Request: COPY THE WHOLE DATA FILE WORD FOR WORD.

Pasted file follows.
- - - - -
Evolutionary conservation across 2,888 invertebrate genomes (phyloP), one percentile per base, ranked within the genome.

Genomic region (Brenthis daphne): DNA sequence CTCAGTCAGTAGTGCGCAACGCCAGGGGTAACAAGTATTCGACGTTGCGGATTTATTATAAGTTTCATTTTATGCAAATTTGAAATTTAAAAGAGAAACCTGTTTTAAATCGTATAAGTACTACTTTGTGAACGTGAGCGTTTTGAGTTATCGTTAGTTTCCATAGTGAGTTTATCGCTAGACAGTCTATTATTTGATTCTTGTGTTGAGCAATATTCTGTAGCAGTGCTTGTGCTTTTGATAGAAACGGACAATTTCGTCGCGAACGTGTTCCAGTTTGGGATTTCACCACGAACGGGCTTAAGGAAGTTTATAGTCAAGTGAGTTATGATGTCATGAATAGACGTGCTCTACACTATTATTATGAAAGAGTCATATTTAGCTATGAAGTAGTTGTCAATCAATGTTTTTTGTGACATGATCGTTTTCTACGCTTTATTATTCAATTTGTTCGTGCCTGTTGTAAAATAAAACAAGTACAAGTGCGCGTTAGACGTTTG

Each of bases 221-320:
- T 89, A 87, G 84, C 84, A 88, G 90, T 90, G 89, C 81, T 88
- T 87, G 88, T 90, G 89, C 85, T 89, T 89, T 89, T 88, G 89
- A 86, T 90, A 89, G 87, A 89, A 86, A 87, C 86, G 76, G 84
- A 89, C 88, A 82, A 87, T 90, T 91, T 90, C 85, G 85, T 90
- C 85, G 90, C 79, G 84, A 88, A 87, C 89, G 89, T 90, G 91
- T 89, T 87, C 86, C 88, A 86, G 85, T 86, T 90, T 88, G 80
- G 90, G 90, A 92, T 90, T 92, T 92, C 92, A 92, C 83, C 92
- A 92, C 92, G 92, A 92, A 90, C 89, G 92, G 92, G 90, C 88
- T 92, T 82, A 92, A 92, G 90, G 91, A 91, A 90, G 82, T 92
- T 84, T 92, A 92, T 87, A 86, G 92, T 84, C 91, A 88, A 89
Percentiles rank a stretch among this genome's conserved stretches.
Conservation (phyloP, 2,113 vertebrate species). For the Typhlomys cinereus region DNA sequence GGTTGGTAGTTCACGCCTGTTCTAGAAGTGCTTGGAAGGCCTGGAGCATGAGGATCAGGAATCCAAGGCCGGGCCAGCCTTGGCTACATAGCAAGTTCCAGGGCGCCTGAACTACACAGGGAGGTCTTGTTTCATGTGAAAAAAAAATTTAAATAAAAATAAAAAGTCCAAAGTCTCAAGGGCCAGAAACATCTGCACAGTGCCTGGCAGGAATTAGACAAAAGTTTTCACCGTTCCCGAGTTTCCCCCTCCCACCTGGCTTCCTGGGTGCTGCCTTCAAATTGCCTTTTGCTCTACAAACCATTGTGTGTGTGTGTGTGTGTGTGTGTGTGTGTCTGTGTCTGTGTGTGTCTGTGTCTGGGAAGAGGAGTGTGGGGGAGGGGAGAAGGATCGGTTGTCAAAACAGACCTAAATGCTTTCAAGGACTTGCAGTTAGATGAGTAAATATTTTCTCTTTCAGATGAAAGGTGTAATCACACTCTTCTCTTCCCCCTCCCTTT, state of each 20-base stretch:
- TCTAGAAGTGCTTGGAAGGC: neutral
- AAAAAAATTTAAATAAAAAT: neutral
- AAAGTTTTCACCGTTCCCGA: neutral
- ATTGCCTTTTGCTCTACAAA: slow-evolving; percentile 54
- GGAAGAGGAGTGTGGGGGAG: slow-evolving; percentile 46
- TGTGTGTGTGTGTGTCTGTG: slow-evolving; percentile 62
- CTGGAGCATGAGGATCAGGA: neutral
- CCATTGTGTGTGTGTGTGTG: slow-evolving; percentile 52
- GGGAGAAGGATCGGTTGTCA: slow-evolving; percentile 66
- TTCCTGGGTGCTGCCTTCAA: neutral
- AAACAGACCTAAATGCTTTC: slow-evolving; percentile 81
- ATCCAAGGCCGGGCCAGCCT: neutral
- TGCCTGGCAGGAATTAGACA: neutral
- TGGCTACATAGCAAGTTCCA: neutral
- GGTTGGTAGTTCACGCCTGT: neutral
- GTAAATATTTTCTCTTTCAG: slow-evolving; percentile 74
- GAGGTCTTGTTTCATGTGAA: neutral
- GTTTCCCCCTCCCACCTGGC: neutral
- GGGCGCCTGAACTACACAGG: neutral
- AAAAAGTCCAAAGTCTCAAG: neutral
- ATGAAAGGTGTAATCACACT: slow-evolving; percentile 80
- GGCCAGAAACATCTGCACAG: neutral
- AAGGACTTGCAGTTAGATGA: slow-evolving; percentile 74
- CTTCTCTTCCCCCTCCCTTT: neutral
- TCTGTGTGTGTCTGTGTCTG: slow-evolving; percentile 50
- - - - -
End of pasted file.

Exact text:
Evolutionary conservation across 2,888 invertebrate genomes (phyloP), one percentile per base, ranked within the genome.

Genomic region (Brenthis daphne): DNA sequence CTCAGTCAGTAGTGCGCAACGCCAGGGGTAACAAGTATTCGACGTTGCGGATTTATTATAAGTTTCATTTTATGCAAATTTGAAATTTAAAAGAGAAACCTGTTTTAAATCGTATAAGTACTACTTTGTGAACGTGAGCGTTTTGAGTTATCGTTAGTTTCCATAGTGAGTTTATCGCTAGACAGTCTATTATTTGATTCTTGTGTTGAGCAATATTCTGTAGCAGTGCTTGTGCTTTTGATAGAAACGGACAATTTCGTCGCGAACGTGTTCCAGTTTGGGATTTCACCACGAACGGGCTTAAGGAAGTTTATAGTCAAGTGAGTTATGATGTCATGAATAGACGTGCTCTACACTATTATTATGAAAGAGTCATATTTAGCTATGAAGTAGTTGTCAATCAATGTTTTTTGTGACATGATCGTTTTCTACGCTTTATTATTCAATTTGTTCGTGCCTGTTGTAAAATAAAACAAGTACAAGTGCGCGTTAGACGTTTG

Each of bases 221-320:
- T 89, A 87, G 84, C 84, A 88, G 90, T 90, G 89, C 81, T 88
- T 87, G 88, T 90, G 89, C 85, T 89, T 89, T 89, T 88, G 89
- A 86, T 90, A 89, G 87, A 89, A 86, A 87, C 86, G 76, G 84
- A 89, C 88, A 82, A 87, T 90, T 91, T 90, C 85, G 85, T 90
- C 85, G 90, C 79, G 84, A 88, A 87, C 89, G 89, T 90, G 91
- T 89, T 87, C 86, C 88, A 86, G 85, T 86, T 90, T 88, G 80
- G 90, G 90, A 92, T 90, T 92, T 92, C 92, A 92, C 83, C 92
- A 92, C 92, G 92, A 92, A 90, C 89, G 92, G 92, G 90, C 88
- T 92, T 82, A 92, A 92, G 90, G 91, A 91, A 90, G 82, T 92
- T 84, T 92, A 92, T 87, A 86, G 92, T 84, C 91, A 88, A 89
Percentiles rank a stretch among this genome's conserved stretches.
Conservation (phyloP, 2,113 vertebrate species). For the Typhlomys cinereus region DNA sequence GGTTGGTAGTTCACGCCTGTTCTAGAAGTGCTTGGAAGGCCTGGAGCATGAGGATCAGGAATCCAAGGCCGGGCCAGCCTTGGCTACATAGCAAGTTCCAGGGCGCCTGAACTACACAGGGAGGTCTTGTTTCATGTGAAAAAAAAATTTAAATAAAAATAAAAAGTCCAAAGTCTCAAGGGCCAGAAACATCTGCACAGTGCCTGGCAGGAATTAGACAAAAGTTTTCACCGTTCCCGAGTTTCCCCCTCCCACCTGGCTTCCTGGGTGCTGCCTTCAAATTGCCTTTTGCTCTACAAACCATTGTGTGTGTGTGTGTGTGTGTGTGTGTGTGTCTGTGTCTGTGTGTGTCTGTGTCTGGGAAGAGGAGTGTGGGGGAGGGGAGAAGGATCGGTTGTCAAAACAGACCTAAATGCTTTCAAGGACTTGCAGTTAGATGAGTAAATATTTTCTCTTTCAGATGAAAGGTGTAATCACACTCTTCTCTTCCCCCTCCCTTT, state of each 20-base stretch:
- TCTAGAAGTGCTTGGAAGGC: neutral
- AAAAAAATTTAAATAAAAAT: neutral
- AAAGTTTTCACCGTTCCCGA: neutral
- ATTGCCTTTTGCTCTACAAA: slow-evolving; percentile 54
- GGAAGAGGAGTGTGGGGGAG: slow-evolving; percentile 46
- TGTGTGTGTGTGTGTCTGTG: slow-evolving; percentile 62
- CTGGAGCATGAGGATCAGGA: neutral
- CCATTGTGTGTGTGTGTGTG: slow-evolving; percentile 52
- GGGAGAAGGATCGGTTGTCA: slow-evolving; percentile 66
- TTCCTGGGTGCTGCCTTCAA: neutral
- AAACAGACCTAAATGCTTTC: slow-evolving; percentile 81
- ATCCAAGGCCGGGCCAGCCT: neutral
- TGCCTGGCAGGAATTAGACA: neutral
- TGGCTACATAGCAAGTTCCA: neutral
- GGTTGGTAGTTCACGCCTGT: neutral
- GTAAATATTTTCTCTTTCAG: slow-evolving; percentile 74
- GAGGTCTTGTTTCATGTGAA: neutral
- GTTTCCCCCTCCCACCTGGC: neutral
- GGGCGCCTGAACTACACAGG: neutral
- AAAAAGTCCAAAGTCTCAAG: neutral
- ATGAAAGGTGTAATCACACT: slow-evolving; percentile 80
- GGCCAGAAACATCTGCACAG: neutral
- AAGGACTTGCAGTTAGATGA: slow-evolving; percentile 74
- CTTCTCTTCCCCCTCCCTTT: neutral
- TCTGTGTGTGTCTGTGTCTG: slow-evolving; percentile 50